Wine Enthusiast: 6 Expert Tips for Traveling with Wine

View original article in Wine Enthusiast By Alexis Korman
Tip: Keep a copy of alcohol-transport regulations with you at the airport.

Cost: Free Tales abound of wine country vacations gone wrong when travelers try to check cases of wine in at the airport.
Come armed with the TSA’s and your airline’s current rules on packing alcohol into checked luggage. Many airline employees aren’t fully informed about their own policies.

 
Tip: Use heavy clothing or bubble wrap to protect bottles when placing wine in your checked luggage.

Cost: Free–$5 or less
“I travel often for the Society of Wine Educators’ meetings and conferences,” says Glancy. “My technique has been to individually wrap each bottle thoroughly in heavy clothing I’ve packed, like jeans or sweaters. When I’ve done it this way, the bottles have come through unscathed, so far. If you’ve got it, bubble wrap around bottles is even better.” Make sure the wrapped bottles are very snugly positioned to avoid shifting inside your suitcase while in flight

 
Tip: Ship your wine…or use a wine-shipper box with foam inserts.
Cost: $11–70 for the shipper box and foam
If you’re buying bottles from a wine shop or winery, purchase a standard shipping box with Styrofoam inserts molded to hold bottles, then ship it home. But, if time or cost doesn’t allow this, use the shipper-box strategy for safe airplane transport. Airlines like Southwest often accept sealed cardboard wine-shipper boxes. “I did this recently when I needed wine for a tasting the next day and didn’t have time to ship it,” says Glancy. “With bottles safely packed into the wine-shipper box, it was the only time I was not nervous to transport wine.”

 
Tip: If you’re afraid of leaks or breaks, use “absorbent padding” for your bottle.
Cost: $15
“Many wine sellers now offer WineSkins, which I understand work well,” says Glancy. “Perhaps even better is the JetBag, which basically has a diaper inside to absorb 100% of the wine in the off chance that it breaks.”

 
Tip: For short hauls or overnight trips, simply use a bottle guard.
Cost: $25
If you’re not hopping on a plane, but are still trying to transport wine, don’t let the bottle jostle around. This neoprene bottle protector has a convenient handle, and the scuba suit material is shock absorbent.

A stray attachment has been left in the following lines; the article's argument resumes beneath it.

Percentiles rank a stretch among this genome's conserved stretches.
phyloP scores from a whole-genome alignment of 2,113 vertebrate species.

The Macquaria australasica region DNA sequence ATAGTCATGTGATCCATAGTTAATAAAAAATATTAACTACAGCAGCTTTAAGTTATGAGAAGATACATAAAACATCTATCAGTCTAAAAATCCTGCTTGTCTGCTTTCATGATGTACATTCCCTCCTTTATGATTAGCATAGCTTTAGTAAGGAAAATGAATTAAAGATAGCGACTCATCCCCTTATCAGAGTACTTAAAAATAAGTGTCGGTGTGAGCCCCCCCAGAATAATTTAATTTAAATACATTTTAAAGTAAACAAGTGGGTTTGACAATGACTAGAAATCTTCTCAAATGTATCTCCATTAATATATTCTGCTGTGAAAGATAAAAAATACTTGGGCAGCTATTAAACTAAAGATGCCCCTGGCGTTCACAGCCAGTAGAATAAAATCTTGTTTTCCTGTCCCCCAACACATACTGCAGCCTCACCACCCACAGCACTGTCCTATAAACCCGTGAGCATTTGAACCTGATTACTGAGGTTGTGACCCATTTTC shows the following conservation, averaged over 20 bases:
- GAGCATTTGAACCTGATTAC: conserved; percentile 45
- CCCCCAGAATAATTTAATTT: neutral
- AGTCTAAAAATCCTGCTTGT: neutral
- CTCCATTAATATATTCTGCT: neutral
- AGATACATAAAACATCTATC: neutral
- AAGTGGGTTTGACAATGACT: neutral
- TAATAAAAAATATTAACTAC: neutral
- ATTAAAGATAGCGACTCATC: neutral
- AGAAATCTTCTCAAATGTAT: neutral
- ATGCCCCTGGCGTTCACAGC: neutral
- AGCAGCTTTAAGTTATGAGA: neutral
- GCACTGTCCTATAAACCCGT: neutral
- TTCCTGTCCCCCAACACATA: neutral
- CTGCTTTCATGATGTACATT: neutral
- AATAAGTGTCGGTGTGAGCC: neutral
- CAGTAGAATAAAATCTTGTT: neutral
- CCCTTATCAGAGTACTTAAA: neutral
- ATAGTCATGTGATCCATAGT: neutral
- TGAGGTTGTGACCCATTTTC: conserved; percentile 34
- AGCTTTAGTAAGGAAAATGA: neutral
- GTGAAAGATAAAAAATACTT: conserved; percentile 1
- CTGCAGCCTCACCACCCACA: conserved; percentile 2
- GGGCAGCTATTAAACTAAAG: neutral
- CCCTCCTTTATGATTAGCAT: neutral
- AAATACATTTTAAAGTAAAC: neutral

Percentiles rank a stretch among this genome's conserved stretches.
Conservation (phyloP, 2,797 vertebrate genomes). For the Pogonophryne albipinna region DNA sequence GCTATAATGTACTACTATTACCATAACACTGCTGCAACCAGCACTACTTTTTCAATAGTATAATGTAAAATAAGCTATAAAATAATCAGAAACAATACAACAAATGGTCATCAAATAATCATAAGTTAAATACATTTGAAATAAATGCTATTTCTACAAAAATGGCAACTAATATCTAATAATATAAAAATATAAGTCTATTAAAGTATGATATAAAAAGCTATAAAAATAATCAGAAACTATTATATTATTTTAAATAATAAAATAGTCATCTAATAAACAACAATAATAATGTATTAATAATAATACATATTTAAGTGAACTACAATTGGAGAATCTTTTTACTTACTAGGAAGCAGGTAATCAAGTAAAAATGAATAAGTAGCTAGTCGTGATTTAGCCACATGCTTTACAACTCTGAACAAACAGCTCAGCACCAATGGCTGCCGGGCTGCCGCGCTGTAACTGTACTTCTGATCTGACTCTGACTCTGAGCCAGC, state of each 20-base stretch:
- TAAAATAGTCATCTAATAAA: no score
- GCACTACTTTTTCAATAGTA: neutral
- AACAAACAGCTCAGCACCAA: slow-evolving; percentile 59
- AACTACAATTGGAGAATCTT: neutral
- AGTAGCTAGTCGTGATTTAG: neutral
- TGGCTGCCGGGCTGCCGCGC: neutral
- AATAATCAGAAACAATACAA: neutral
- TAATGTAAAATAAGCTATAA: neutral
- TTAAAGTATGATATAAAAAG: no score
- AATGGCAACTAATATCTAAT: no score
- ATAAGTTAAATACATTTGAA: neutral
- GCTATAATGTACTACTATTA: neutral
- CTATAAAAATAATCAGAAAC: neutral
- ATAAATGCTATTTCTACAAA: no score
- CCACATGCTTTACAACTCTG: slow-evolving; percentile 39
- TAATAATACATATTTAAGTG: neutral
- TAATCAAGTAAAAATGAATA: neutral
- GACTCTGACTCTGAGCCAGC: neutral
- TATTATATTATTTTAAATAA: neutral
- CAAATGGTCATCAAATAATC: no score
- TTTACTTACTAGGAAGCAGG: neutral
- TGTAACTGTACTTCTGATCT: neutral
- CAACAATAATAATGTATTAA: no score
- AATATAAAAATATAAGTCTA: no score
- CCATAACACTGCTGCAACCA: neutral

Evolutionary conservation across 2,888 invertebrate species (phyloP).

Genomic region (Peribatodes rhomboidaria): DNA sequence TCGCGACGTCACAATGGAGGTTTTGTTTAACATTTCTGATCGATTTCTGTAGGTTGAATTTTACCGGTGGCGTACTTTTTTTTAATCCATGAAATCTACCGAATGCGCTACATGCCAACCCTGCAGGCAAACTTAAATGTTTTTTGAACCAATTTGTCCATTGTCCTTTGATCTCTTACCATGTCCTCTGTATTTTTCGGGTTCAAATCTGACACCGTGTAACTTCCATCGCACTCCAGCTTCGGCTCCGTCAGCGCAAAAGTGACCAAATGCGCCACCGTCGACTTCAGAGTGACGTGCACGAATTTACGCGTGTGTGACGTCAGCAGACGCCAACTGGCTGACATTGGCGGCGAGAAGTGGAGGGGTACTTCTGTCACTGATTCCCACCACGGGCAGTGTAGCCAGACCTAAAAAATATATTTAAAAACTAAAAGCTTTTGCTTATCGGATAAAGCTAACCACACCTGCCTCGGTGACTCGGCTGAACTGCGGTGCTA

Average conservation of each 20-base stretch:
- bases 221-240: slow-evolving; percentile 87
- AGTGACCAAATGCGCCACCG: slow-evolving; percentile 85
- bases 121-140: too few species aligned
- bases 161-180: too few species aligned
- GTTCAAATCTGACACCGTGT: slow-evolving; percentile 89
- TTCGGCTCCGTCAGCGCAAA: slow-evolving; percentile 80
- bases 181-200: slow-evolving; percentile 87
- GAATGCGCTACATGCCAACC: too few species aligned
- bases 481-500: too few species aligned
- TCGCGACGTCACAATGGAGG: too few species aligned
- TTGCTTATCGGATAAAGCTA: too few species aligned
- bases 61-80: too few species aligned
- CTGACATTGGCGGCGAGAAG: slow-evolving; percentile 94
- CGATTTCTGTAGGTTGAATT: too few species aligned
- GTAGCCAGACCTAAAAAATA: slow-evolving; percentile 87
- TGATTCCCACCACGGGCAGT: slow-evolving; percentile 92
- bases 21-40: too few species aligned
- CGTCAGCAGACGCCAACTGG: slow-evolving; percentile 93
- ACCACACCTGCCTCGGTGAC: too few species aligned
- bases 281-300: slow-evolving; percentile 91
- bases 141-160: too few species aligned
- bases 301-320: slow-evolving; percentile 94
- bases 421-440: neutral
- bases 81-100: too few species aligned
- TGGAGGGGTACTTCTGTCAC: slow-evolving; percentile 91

Tip: Use a detachable bottle divider inside a messenger bag for wine jaunts around town.

Cost: $130
This tan leather saddlebag works well for wine professionals carrying two bottles at once—or those who just like chic design (the divider is removable). Bonus: The bag comes equipped with a corkscrew holder inside.
By SF Wine School | | Blog, David Glancy, Featured Articles, Featured Press |
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San Francisco Wine School strives to open up the world of wine to serious students and enthusiasts everywhere while helping people of all levels break into the wine industry, advance their career, or simply pursue their passions. Founded by Master Sommelier and Certified Wine Educator David Glancy, San Francisco Wine School is the largest wine school in the U.S., offering the most thoughtful approach to wine study. Their inspired educational programs and workshops are taught in their state of the art wine education & events center and their cutting edge virtual classroom by industry-leading instructors from all major educational disciplines. San Francisco Wine School’s curriculum features the best content in the business: expert course materials, carefully conceived wine flights, and in-depth blind tasting exercises designed to engage students, illuminate course content and enhance learning. Their brand new sunlight-filled wine education & events center is conveniently located just 5 minutes from San Francisco International Airport and boasts 16-ft high coved ceilings, eight 12-ft tall arched windows, and gorgeous 180 degree views of the San Bruno Mountains, South San Francisco City Hall and the San Francisco Bay, making it the perfect place to enjoy classes, industry seminars and tastings and host a wide variety of private events—from serious educational programs for wine/hospitality industry staff to team-building and other fun, social, private events for wine enthusiasts.

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